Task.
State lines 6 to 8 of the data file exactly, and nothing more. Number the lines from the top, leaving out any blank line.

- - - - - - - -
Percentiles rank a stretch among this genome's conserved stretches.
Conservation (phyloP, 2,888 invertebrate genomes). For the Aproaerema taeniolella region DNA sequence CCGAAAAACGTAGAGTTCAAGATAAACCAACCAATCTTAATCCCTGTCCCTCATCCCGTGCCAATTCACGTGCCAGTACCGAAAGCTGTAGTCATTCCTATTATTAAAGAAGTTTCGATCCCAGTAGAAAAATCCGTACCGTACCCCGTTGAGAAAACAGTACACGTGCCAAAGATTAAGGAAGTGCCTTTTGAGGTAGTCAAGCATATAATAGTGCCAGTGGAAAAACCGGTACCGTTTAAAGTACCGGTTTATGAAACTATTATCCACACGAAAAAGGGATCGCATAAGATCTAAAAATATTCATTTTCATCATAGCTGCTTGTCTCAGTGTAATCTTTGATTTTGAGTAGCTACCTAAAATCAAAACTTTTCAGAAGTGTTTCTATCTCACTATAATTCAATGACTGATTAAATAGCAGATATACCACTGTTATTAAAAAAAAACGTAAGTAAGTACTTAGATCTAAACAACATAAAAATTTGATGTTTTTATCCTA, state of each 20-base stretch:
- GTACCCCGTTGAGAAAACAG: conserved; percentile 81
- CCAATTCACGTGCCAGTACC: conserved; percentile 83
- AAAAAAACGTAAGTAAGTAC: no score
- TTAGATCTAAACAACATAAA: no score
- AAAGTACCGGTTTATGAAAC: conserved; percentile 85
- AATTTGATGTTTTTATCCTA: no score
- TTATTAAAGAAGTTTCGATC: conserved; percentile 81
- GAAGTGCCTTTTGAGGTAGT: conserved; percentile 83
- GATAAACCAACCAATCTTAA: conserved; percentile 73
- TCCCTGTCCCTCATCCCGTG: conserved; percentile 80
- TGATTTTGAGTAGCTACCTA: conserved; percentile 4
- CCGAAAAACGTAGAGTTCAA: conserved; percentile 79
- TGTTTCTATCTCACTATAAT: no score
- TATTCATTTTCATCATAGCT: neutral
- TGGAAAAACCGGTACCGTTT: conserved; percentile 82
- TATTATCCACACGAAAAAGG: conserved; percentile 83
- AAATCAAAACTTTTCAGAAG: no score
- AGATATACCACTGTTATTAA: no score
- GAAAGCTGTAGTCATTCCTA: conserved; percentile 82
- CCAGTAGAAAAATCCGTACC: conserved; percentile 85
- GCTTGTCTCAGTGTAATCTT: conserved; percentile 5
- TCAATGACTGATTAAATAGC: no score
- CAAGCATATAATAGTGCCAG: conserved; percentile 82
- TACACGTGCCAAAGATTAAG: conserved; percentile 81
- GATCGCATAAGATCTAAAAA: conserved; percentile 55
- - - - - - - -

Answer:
- TTAGATCTAAACAACATAAA: no score
- AAAGTACCGGTTTATGAAAC: conserved; percentile 85
- AATTTGATGTTTTTATCCTA: no score